Abraham Strickler was born at home along the banks of the Shenandoah River South of Luray, Virginia on October 24, 1853. The Strickler family was one of the original 8 families that settled what is now Page County, Viginia in the 1730’s. The original Abraham Strickler who settled the area would be this Abraham Strickler’s great-great grandfather. Abraham’s great-grandfather, John was granted the 230 acre family farm on the Shenandoah river. John’s son, Martin (Abraham’s grandfather), bought out his brothers upon John’s death to own the entire farm. He later bought adjoining property to bring the farm to 350 acres. Abraham’s father, David Strickler, was running the famliy farm at the time of Abraham’s birth even though his father, Martin was still alive. Abraham’s grandparents, Martin and Anna, lived in the original family home next to the Abraham’s family. David built the fancy ‘new’ brick family home in the years immediately before Abraham Strickler’s birth (1851-1852).
Abraham was the youngest of 10 children, 5 girls an 5 boys. The family was wealthy, living on 350 acres of land. Even though most of the farm work was done by the sons and hired hands, the family did have 1 slave.
Abraham’s first marriage was to Emma Dovel on December 24, 1874. Abraham and Emma were 22 and 21 years old when they married. Emma lived on a nearby farm run by her father. The Dovel’s were another founding family of Page County. Abraham and Emma had one son, David Walter Strickler, in March 1876. The son’s obituary indicates that Emma died in Kansas City, Missouri when the family moved there a couple of years after he was born. I found both Abraham and David living with Emma’s family in the 1880 census in Page County, Virginia. At the time of the census, Abraham is 26 years old and David is 4 years old. Apparently, they had decided to head back to Virginia after Emma’s death.
Sometime between 1880 and 1885 Abraham left his son in Virginia with his deceased wife’s family and he headed to Kansas again. He was enumerated in the 1885 Kansas Census in the town of Albion, Republic County, Kansas as a farmer living with one of Emma’s brothers, Benjamin. There is no documentation that shows Abraham kept in touch with his son. David Walter Strickler’s obituary mentions that he moved in with his aunt’s after his mother’s death.
Abraham married his second wife, Effie Flock, about 1888 in Republic County, Kansas. Abraham is 35 years old at the time of his second marriage. His wife Effie is 22 years old. It is unknown if Effie knew of Abraham’s first family. Abraham and Effie had 4 children, 1 boy and 3 girls between 1890 and 1902. The son, Earl Jasper, died as an infant. The three daughters were named Opal, Ruby, and Emerald. They were Abraham’s ‘three jewels.’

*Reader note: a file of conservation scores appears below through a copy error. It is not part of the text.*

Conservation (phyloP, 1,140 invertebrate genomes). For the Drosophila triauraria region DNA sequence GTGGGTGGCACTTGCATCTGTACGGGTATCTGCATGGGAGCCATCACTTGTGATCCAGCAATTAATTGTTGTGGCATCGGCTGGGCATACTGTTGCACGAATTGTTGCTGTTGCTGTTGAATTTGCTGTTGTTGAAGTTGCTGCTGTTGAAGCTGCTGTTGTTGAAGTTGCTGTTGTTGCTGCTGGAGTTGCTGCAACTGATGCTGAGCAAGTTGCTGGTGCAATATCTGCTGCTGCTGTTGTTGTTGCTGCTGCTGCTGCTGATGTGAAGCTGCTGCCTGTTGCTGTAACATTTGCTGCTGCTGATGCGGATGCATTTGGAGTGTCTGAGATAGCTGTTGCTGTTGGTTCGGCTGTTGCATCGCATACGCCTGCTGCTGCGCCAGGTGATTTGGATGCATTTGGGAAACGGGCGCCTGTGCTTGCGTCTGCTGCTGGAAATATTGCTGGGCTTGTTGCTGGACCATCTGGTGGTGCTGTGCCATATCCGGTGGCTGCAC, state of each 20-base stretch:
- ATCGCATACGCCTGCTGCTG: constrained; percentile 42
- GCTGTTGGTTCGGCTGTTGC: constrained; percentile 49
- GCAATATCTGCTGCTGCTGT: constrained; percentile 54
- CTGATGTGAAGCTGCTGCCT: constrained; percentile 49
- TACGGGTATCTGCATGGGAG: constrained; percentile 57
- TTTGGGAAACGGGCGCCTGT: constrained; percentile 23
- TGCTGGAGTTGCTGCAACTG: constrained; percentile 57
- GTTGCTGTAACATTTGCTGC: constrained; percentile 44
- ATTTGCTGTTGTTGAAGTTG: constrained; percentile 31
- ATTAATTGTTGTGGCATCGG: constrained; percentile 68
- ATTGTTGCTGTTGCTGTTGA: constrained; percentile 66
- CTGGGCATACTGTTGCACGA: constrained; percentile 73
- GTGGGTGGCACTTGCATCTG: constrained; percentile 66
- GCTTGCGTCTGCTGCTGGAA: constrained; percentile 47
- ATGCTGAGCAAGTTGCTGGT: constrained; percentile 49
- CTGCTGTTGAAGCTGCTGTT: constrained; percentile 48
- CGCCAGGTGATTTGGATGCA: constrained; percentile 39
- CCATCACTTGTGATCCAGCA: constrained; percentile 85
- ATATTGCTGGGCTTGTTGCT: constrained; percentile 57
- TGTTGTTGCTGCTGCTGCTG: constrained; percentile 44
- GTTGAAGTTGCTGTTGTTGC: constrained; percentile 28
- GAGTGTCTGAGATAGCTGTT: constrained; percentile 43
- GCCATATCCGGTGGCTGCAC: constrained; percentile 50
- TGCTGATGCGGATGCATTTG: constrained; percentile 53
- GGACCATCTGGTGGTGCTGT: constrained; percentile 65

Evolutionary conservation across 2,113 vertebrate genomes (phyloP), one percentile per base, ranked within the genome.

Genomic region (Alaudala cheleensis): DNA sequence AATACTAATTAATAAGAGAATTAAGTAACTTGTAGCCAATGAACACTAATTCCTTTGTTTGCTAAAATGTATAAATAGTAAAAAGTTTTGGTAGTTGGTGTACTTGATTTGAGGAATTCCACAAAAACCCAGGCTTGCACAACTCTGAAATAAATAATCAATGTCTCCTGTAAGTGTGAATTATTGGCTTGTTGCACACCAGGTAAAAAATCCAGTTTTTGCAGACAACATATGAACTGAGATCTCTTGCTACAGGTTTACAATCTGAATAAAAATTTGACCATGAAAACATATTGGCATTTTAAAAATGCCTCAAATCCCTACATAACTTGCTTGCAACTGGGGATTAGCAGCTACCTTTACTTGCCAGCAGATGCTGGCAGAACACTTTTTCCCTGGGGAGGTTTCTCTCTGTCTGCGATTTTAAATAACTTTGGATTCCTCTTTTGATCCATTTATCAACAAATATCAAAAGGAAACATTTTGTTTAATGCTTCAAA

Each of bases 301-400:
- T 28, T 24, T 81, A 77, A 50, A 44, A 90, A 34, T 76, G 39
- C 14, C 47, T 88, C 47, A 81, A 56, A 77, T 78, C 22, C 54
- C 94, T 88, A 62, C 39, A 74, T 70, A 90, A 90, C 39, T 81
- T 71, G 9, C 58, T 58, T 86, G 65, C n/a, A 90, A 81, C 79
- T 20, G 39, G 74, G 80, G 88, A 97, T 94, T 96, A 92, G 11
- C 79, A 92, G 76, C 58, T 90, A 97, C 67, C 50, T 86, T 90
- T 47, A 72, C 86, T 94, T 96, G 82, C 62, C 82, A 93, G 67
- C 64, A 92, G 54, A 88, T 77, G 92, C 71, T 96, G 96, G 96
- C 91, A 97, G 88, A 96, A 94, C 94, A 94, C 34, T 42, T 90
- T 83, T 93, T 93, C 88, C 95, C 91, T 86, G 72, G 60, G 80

It appears that the family lived on two different farms when the children were little. Both the Federal census in 1900 and the Kansas Census in 1905 shows that Abraham owned the farms he worked. The family first lived in Narka, Republic County (about 1888-1900). They were in Haddam, Washington County when their youngest daughter was born. They lived in Haddam approximately 10 years before moving in 1908.
In 1908 the family moved to Fall River, Kansas. This was a big move as Greenwood County, Kansas is approximately 250 miles southeast of Haddam, Kansas. I have not found any documentation that indicates why the family made the move to southern Kansas.
According to Abraham’s obituary, he quickly became invovled in the community in Fall River. He purchased the Rodgers Hotel in town and an interest in the Fall River Creamery. He also purchased a farm outside of town that he worked. The family lived in a home in the town of Fall River. Unfortunately, Abraham had a stroke in October 1909 at the age of 56. He was not well after the stroke and died 4 months later on March 23, 1910. He was initally buried in the North Pole Cemetery, south of Fall River.
On a trip to Kansas in October 2010, I was surprised to find Abraham Strickler buried next to his wife Effie in Topeka, Kansas. Effie had remarried in 1914 to John Scott and was widowed a second time before the 1920 Federal Census. Effie was again remarried in 1931 to her third husband. She died in 1939 still married to Daniel Hogbin. The Penwell Gabel Cemetery in Topeka was able to locate records that show when the cemetery opened Effie bought 6 plots on July 1st, 1925. There is a letter dated January 5, 1926 asking Effie for payment of $5.00 for meeting her husband’s coffin at the train. Effie had Abraham disinterred from his grave in southern Kansas so that he could be near to her in Topeka. Abraham was the 50th person buried in the cemetery in Topeka. Effie and Abraham are buried next to each other.